Is it possible to interpret the Dirichlet $L$-function directly as the zeta function of some $\ell$-adic sheaf?

Yes and no. Yes in that it's possible to express the Dirichlet $L$-function directly as the zeta function of some $\ell$-adic sheaf. No in that doing so is essentially the same as constructing the relevant Galois extension, and so you're forced to again rely on an explicit construction or an abstract existence result. Indeed the relevant $\ell$-adic sheaf has rank one, so you get a homomorphism $\pi_1^{et}( \operatorname{Spec} \mathbb F [T , m^{-1} ] ) \to \overline{\mathbb Q}_\ell^\times$ but $\pi_1^{et}( \operatorname{Spec} \mathbb F [T , m^{-1} ] )$ is just a quotient of $\operatorname{Gal} (\mathbb F (T))$ so you can derive the abelian Galois extension from the $\ell$-adic sheaf.

whether there is some "soft" way to abstractly demonstrate the existence of such an extension without a huge amount of effort.

I don't think the explicit existence proof of the field extension is really that bad. I might regret saying this, but I don't think it's that much worse than the proof of power reciprocity.

An (I think) essentially self-contained proof using mainly elementary algebraic number theory is below:

Lemma:

Fix $m$ a polynomial of degree $d$ over $\mathbb F_q$.

Let $k$ be an algebraically closed field containing $\mathbb F_q$ and let $c_0,\dots, c_{d-1}$ be elements of $k$. If $\operatorname{Res} ( c_0 + \dots + c_{d-1} X^{d-1} , m(X) ) \neq 0$, then the solutions $a_0,\dots, a_{d-1} \in k$ with $$(a_0^q + \dots + a_{d-1}^{q} X^{d-1} ) = ( c_0 + \dots + c_{d-1} X^{d-1} ) ( a_0 + \dots + a_{d-1} X^{d-1} ) \mod m(X)$$ and $$\operatorname{Res} ( a_0 + \dots + a_{d-1} X^{d-1} , m(X) ) \neq 0$$ form exactly one orbit under the action of $(\mathbb F_q[X]/m(X))^\times$.

Proof: Multiplying by an element of $(\mathbb F_q[X]/m(X))^\times$ gives another solution, so the solutions form a union of orbits. The ratio between any two solutions is an element of $(k[X]/m(x))^\times$ with each coordinate equal to its own $q$th power, hence an element of $(\mathbb F_q[X]/m(X))^\times$, so there is at most one orbit. To check that there is at least one orbit, first note that if $a_0,\dots, a_{d-1}$ are independent transcendentals, then $c_0,\dots, c_{d-1}$ would be independent transcendentals (or otherwise there would be infinitely many solutions), so there exist solutions when $c_0,\dots, c_{d-1}$ are independent transcendentals. Given any tuple $c_0,\dots, c_{d-1}$ in $k$, take $c'_0,\dots, c'_{d-1}$ independent transcendentals in $k' = k(c_0',\dots, c_{d-1}'$, and then the coefficients of $$( c_0 + \dots + c_{d-1} X^{d-1})( c_0' + \dots + c_{d-1}' X^{d-1})\mod m$$ are themselves independent transcendentals, so dividing the solutions for these two, there are solutions in $k'$, and then because $k$ is algebraically closed, solutions in $k$. QED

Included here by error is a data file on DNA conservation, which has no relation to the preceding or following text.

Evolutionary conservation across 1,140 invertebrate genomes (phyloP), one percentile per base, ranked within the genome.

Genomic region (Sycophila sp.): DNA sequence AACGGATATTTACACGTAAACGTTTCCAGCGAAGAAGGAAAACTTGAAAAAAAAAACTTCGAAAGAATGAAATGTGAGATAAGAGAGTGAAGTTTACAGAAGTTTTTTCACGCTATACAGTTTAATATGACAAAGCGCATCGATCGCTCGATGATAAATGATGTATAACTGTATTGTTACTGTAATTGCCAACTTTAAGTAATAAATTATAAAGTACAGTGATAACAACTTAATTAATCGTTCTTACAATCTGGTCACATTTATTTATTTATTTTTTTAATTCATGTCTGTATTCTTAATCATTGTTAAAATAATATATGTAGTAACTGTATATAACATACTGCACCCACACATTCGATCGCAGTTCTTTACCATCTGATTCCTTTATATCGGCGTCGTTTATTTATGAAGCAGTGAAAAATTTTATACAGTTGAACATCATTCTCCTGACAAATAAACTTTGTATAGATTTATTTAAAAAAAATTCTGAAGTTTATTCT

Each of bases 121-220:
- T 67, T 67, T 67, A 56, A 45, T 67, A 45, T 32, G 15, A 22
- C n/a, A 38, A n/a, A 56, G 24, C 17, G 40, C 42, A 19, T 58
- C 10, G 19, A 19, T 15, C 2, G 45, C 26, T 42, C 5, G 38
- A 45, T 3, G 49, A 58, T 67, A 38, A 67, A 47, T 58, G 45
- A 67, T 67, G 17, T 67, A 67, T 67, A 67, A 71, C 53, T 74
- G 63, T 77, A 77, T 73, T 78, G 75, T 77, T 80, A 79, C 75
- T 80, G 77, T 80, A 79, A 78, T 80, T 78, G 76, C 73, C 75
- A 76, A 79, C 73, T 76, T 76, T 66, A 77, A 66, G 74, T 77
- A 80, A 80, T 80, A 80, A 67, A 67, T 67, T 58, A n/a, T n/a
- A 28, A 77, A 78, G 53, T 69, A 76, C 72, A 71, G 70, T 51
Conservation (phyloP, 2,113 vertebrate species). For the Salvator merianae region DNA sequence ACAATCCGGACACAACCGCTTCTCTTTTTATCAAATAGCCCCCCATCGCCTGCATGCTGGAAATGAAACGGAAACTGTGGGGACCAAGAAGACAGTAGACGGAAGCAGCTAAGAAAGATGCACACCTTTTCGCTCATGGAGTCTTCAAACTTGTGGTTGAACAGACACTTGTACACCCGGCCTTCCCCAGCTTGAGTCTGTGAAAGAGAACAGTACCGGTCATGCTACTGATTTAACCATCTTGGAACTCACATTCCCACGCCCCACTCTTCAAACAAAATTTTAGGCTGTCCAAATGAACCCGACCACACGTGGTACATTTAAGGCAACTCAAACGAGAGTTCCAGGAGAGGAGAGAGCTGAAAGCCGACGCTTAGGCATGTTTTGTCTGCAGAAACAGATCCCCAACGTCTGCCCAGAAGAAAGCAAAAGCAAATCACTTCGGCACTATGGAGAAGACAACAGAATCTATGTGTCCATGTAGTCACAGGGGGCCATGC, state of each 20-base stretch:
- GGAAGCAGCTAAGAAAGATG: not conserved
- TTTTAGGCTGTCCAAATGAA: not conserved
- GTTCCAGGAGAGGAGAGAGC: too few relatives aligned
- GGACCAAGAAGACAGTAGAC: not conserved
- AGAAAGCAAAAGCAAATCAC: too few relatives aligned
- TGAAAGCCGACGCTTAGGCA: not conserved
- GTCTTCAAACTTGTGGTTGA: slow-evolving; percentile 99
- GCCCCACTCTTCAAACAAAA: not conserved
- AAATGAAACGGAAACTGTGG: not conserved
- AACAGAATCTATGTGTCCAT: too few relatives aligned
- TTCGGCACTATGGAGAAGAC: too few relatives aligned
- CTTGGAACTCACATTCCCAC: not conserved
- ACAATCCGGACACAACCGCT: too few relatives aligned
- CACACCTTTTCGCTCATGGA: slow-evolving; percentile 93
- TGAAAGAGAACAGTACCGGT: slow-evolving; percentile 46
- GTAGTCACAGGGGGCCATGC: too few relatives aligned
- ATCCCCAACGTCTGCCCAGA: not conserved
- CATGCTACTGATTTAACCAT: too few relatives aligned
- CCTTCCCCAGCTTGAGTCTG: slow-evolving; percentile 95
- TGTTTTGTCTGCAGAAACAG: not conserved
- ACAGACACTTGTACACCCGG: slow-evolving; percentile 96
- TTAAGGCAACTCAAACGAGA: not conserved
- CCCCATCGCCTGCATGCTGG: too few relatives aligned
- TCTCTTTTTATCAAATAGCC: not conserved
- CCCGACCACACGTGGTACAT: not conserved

Now adjoin to $\mathbb F_q(T)$ a root in $\overline{\mathbb F_q(T)}$ of the system of equations $a_0,\dots, a_{d-1} \in k$ with $$(a_0^q + \dots + a_{d-1}^{q} X^{d-1} ) = ( X-T ) ( a_0 + \dots + a_{d-1} X^{d-1} ) \mod m(X)$$ and $$\operatorname{Res} ( a_0 + \dots + a_{d-1} X^{d-1} , m(X) ) \neq 0$$

Because the set of roots forms an orbit under $(\mathbb F_q[X]/m(X) )^\times$, the Galois group is a subgroup of $(\mathbb F_q[X]/m(X) )^\times$. We want to check that the Frobenius element associated to a prime $\pi(T)$ not dividing $m(T)$ inside this Galois group is equal to the reduction of $m(X)$ mod $(X)$. It follows immediately from the definition of the zeta function of a global field that the zeta function of the function field generated by this root is a product of Dirichlet $L$-functions for characters of $(\mathbb F_q[X]/m(X) )^\times$.

The Frobenius element in the Galois group is the same as the Frobenius element in the local field $K_\pi$ for $K = \mathbb F_q(T)$. By Hensel's lemma, each solution in the algebraic closure of the residue field $\overline{k}_\pi$ lifts to a solution in an unramified extension of $K_\pi$ and thus to an element of the algebraic closure $\overline{K}_\pi$. Because $\overline{k}_\pi$ and $\overline{K}_\pi$ have the same number of solutions, all solutions in $\overline{K}_\pi$ arise this way, so the action of Frobenius on solutions over the local field $\overline{K}_\pi$ is equal to its action on solutions over the residue field $k_\pi = \mathbb F_q[T]/\pi(T)$.

But the Frobenius in $\overline{ \mathbb F_q[T]/\pi(T)}$ sends $a_i$ to $a_i^{q^{\deg \pi}}$, so it acts on $(a_0 + \dots + a_{d-1} X^d)$ by multiplication by $$(X-T) (X-T^q) \dots (X - T^{ q^{ \deg \pi -1 } } ) .$$ Because $T \in \mathbb F_q[T]/\pi(T)$ is a root of $\pi(T)$, $T^q,T^{q^2}, \dots$ must be the remaining roots, and so Frobenius acts by multiplication by $\pi(X)$, as desired.

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